Black lives matter. White lives matter. It is time for the Inner Cities and Appalachia to join together in another Bacon Rebellion. Americans, Black and White should call for major changes in the country. People are suffering in the Hills and Coal mining towns of Appalachia, and deliberately kept out of the American dream. The inner cities and Appalachia both suffer from poor schools, poor health care facilities, legal and illegal drug addictions, poor job skills and no decent paying jobs. Amererica’s Congress should be building 5,000 colleges and universities a year. Colleges that address the real needs of America, Trade Colleges, Technical Colleges, Domestic Engineering Colleges, Business and Finance Colleges, First Responder Colleges, Police Colleges, Prison Prevention Colleges, Health Delivery Colleges, Cultural Diversity Colleges. Civics College. China is building 10,000 colleges a year, and dragging its people out of poverty, kicking and screaming into the world of capitalism, we can do the same. America keeps her people divided and do not permit select groups to talk together and plan how they can help each other. The two groups face the same challenges, but they do not know it. There are rich men in the country, and there are poor men, black and white who cannot find a decent job. Indentured servants both black and white joined the frontier rebellion. Seeing them united in a cause alarmed the ruling class. Historians believe the rebellion hastened the hardening of racial lines associated with slavery, as a way for planters and the colony to control some of the poor. It is time for another Bacon Rebellion.

Bacon’s Rebellion was an uprising in 1676 in the Virginia Colony in North America, led by a 29-year-old planter, Nathaniel Bacon.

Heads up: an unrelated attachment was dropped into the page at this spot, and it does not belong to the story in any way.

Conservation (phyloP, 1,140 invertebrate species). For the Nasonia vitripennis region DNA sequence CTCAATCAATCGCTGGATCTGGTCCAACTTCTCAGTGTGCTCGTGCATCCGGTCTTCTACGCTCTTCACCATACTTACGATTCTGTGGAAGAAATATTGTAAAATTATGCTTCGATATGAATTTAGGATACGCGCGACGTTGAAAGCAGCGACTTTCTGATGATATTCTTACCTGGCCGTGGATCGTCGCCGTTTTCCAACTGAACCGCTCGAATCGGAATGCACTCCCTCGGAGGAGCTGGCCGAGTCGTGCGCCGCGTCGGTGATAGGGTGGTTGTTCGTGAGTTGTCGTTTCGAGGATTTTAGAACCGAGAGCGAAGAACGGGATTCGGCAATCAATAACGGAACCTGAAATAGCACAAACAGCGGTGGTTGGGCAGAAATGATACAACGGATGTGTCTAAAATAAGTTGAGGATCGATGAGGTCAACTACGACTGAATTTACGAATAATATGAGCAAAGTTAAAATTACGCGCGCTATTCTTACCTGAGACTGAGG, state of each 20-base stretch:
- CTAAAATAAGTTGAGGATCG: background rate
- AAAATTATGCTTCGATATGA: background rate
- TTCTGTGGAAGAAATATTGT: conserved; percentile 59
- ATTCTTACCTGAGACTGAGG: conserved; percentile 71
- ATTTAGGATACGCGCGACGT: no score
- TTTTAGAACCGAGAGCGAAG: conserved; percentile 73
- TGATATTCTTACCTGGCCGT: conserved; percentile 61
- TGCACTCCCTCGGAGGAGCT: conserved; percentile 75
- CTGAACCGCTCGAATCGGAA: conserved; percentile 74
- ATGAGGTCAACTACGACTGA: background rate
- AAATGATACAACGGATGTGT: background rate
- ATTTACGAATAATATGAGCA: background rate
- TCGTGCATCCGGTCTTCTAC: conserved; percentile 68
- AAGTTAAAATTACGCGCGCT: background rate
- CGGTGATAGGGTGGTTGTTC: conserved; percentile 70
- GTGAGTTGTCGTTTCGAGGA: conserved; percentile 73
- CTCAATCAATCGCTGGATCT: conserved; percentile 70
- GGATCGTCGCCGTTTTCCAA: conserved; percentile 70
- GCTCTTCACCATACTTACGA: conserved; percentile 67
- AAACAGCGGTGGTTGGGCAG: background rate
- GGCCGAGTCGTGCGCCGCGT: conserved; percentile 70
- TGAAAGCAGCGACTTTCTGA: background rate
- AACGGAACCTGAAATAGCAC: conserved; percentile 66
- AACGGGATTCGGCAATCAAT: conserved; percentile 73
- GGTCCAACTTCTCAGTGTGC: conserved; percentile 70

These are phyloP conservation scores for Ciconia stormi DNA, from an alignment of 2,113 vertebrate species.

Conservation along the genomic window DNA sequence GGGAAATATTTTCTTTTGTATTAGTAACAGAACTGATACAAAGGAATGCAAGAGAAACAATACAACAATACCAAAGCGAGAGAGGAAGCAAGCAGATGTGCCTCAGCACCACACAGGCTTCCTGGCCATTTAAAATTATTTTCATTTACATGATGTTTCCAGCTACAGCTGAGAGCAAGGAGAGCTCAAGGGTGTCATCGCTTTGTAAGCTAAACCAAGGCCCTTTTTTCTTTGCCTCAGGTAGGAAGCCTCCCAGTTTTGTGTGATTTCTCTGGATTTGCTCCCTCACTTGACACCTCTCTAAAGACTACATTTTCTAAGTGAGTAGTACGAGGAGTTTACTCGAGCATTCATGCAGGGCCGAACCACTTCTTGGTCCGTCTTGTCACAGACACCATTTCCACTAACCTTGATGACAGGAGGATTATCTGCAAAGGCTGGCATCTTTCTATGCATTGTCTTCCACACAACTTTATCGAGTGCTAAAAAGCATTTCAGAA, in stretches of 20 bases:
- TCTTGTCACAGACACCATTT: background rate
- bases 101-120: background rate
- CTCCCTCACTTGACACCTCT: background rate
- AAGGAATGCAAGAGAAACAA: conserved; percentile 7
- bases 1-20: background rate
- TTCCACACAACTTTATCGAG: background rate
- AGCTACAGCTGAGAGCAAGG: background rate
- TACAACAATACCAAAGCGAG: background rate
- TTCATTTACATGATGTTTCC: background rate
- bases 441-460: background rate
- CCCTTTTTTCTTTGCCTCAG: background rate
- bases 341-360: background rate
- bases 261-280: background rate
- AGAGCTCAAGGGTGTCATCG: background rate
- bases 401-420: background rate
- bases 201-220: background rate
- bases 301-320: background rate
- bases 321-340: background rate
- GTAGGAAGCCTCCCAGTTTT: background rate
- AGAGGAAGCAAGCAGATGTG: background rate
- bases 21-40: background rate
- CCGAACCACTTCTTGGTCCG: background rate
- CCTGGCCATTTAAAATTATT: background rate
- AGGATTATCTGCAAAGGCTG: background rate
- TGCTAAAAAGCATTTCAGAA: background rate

It was the first rebellion in the American colonies in which discontented frontiersmen took part; a similar uprising in Maryland would take place later that year. About a thousand Virginians (including former indentured servants, poor whites and poor blacks) rose up in arms against the rule of Virginia Governor William Berkeley. Berkeley had recently refused to retaliate for a series of Indian attacks on frontier settlements. This prompted some to take matters into their own hands, attacking Native Americans, chasing Berkeley from Jamestown, Virginia, and ultimately torching the capital. Modern historians have suggested it may in fact have been a power play by Bacon against Berkeley and his favoritism towards certain members of court. Bacon’s financial backers included men of wealth from outside Berkeley’s circle of influence.[1]

    • The alliance between former indentured servants and Africans disturbed the ruling class, who responded by hardening the racial caste of slavery.[2][3][1] While the farmers did not succeed in their goal of driving Native Americans from Virginia, the rebellion did result in Berkeley being recalled to England.

In 1674 a group of yeomen farmers on the Virginia frontier demanded that American Indians living on treaty-protected lands be driven out or killed. There were frequent conflicts between the groups. In September 1675, a group of Doeg Indians allegedly stole hogs from planter Thomas Mathews, in retaliation for his failure to pay them for trade goods. Colonists killed several Indians in the raiding party. In retaliation, the Doeg killed Mathews’s herdsman, Robert Hen.